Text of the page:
Goodbye to traditional ways

Long gone are days when people would gather around the small family radio to hear the latest of what was going on in their country and outside. Radio was a precious possession. Fast forward to 2020 and today everyone could be a ‘radio or TV station.’ When the Ministry of Health wants to release the latest update on COVID-19 they do not have to call journalists to converge in one place, instead they post it on social media where we all have access. We are at the point where even journalists will sit tight waiting for the post as opposed to keeping fingers crossed for the scoop. Government departments and private entities no longer operate like that.

In the US there was a time few would know of a white house media conference until the story filed by a certain media house was running. Today President Trump tells you way ahead that he is going to have a press conference, and when the time comes, you can watch this live on White House social media pages, then later maybe tune to TV to catch an analyst or better yet follow the social media page of your favourite analyst.

 

The dissemination and consumption of news and information totally changed. Thanks to technology news reporters do not sit there and wait to go back to the office to file a story, we all keep each other updated per second. That is a great thing but a huge challenge for mainstream media and any traditional form of doing business.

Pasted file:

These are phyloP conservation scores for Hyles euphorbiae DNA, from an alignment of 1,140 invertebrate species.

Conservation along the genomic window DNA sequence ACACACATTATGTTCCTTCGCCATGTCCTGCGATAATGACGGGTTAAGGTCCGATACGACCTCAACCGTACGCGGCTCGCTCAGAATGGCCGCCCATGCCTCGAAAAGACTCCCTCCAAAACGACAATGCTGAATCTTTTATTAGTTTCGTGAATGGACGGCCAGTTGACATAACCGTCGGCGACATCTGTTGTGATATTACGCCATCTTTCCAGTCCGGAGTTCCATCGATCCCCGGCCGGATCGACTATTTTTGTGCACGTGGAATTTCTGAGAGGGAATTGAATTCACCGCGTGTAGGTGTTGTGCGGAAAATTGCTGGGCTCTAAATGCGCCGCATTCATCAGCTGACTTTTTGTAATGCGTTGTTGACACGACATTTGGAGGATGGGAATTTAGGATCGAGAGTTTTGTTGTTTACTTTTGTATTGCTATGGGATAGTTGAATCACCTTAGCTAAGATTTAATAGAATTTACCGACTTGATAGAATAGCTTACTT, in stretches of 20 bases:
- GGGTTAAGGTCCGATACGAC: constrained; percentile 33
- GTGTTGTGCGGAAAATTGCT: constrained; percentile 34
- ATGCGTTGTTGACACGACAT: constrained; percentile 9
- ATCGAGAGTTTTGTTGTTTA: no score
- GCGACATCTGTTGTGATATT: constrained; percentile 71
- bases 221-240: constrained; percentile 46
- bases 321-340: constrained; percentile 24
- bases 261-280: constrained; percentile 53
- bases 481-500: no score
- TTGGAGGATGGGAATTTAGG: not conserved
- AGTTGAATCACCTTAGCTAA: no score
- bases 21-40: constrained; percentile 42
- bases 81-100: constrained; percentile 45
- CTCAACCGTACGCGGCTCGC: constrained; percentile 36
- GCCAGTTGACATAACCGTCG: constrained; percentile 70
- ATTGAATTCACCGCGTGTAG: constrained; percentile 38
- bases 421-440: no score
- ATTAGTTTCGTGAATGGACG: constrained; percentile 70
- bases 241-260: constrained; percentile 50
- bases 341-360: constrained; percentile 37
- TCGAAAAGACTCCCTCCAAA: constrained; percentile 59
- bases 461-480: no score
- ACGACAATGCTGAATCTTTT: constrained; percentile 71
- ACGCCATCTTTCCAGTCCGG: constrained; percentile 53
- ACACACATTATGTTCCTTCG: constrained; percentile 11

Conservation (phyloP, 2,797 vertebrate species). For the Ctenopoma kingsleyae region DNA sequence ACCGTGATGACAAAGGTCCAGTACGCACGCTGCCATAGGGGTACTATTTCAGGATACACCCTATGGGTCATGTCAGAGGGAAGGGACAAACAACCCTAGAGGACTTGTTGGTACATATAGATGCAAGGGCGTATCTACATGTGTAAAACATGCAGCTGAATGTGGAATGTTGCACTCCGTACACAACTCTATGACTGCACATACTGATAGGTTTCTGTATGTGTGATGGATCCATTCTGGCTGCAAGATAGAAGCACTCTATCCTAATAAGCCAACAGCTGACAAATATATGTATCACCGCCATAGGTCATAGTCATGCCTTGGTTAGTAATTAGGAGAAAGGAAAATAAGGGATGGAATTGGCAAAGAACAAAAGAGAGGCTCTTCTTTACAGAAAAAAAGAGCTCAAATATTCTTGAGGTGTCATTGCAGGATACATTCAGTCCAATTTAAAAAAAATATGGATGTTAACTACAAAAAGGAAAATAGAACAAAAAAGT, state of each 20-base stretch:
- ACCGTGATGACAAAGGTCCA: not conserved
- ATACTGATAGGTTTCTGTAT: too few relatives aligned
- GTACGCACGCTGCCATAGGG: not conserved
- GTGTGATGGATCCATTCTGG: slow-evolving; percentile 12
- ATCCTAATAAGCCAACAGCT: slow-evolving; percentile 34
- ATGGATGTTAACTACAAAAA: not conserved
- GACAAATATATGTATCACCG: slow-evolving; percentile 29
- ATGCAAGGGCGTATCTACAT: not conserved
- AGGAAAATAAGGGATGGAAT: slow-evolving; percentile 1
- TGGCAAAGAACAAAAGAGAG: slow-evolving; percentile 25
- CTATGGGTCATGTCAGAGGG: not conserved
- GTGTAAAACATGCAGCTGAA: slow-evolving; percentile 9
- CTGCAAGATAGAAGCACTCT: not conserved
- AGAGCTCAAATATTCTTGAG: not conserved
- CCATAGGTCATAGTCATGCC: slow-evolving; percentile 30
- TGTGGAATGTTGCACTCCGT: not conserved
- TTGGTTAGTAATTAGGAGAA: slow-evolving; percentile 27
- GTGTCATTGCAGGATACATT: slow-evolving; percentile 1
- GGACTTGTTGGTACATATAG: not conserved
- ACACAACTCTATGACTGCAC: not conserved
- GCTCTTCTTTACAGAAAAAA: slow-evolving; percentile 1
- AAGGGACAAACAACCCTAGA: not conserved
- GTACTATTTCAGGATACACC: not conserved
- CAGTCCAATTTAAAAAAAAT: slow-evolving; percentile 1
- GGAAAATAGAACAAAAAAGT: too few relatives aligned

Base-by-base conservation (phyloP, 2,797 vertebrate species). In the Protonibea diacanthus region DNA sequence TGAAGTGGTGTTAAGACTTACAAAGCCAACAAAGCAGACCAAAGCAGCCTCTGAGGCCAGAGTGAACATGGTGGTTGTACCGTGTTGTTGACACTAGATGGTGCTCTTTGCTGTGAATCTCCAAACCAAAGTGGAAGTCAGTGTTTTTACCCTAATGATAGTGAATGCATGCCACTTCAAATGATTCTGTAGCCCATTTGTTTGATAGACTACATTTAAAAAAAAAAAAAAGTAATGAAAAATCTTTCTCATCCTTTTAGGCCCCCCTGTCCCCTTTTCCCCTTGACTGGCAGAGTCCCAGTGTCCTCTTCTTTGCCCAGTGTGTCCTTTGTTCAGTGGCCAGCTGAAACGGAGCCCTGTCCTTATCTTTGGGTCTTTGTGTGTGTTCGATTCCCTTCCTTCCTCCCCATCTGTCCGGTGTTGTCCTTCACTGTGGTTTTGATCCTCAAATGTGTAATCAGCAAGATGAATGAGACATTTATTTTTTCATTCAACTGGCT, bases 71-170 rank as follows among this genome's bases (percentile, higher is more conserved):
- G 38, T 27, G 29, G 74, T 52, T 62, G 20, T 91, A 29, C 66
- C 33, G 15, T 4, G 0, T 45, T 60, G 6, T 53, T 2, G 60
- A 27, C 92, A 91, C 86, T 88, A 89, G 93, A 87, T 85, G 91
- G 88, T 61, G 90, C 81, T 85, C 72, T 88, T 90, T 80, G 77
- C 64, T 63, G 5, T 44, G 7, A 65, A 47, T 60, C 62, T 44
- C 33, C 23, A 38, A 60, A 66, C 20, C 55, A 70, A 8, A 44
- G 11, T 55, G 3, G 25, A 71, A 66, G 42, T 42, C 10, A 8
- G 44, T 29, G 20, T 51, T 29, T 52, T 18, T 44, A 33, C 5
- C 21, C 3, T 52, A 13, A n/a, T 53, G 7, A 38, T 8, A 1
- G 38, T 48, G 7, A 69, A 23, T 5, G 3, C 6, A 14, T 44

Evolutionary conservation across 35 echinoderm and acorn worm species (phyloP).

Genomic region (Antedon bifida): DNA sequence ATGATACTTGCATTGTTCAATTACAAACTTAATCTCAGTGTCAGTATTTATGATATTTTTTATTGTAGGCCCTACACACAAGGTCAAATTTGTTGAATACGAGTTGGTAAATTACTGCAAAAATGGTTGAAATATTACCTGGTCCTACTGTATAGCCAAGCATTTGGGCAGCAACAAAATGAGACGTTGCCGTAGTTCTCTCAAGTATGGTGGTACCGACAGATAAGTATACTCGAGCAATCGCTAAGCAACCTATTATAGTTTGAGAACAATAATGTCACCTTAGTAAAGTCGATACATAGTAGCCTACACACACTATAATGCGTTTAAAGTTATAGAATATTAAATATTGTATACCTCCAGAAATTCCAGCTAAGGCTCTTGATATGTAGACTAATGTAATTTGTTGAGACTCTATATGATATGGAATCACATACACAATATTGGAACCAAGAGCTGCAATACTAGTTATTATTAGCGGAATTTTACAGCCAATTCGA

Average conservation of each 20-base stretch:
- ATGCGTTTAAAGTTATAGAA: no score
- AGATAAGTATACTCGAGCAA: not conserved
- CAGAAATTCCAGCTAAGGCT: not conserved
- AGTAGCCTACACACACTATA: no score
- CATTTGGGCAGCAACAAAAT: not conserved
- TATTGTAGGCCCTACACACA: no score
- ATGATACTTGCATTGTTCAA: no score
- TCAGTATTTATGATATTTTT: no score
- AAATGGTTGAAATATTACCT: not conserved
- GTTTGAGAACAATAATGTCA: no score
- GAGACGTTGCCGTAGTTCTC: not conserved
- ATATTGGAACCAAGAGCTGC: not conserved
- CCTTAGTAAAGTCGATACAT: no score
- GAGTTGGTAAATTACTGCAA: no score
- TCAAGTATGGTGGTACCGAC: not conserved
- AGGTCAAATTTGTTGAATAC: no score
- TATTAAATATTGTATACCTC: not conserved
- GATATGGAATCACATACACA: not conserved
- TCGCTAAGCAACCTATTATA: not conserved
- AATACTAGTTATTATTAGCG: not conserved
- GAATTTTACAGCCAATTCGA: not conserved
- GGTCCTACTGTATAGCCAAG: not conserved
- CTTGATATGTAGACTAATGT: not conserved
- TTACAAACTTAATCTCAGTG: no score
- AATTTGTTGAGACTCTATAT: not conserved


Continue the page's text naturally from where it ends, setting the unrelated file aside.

Musicians used to visit radio stations and plead with presenters to play their music, but present times dictate for a super presence on social media because once you drop your latest hit and your followers spot it, the radios have no choice but to find the song wherever it is. Such revolution prompts us to constantly look for ways to evolve.

 

The reality of how things have transitioned leaves many competing with the new trends, during the partial lockdown many used home delivery services, while we emerge from it, business is going to be hard for he that wants to sit in a mall and sip juice; there is a likelihood of customers not going back. The many days of goods being delivered to them conveniently have gotten them used to it. Salon owners might lose out too because now their employees know it is possible to plait one from their home and there will be no turning back because I mean, if one can work on someone’s hair and keep all the money, why go to a job where for every head they work on the money will be distributed among many?

Times have changed, the signs could have been there but we ignored them and continued to do things as we were used to them, as the saying goes ‘if it is not broken why fix it?’. Well, if you don’t change then change will change you the hard headed one!

editor@newtimesrwanda.com

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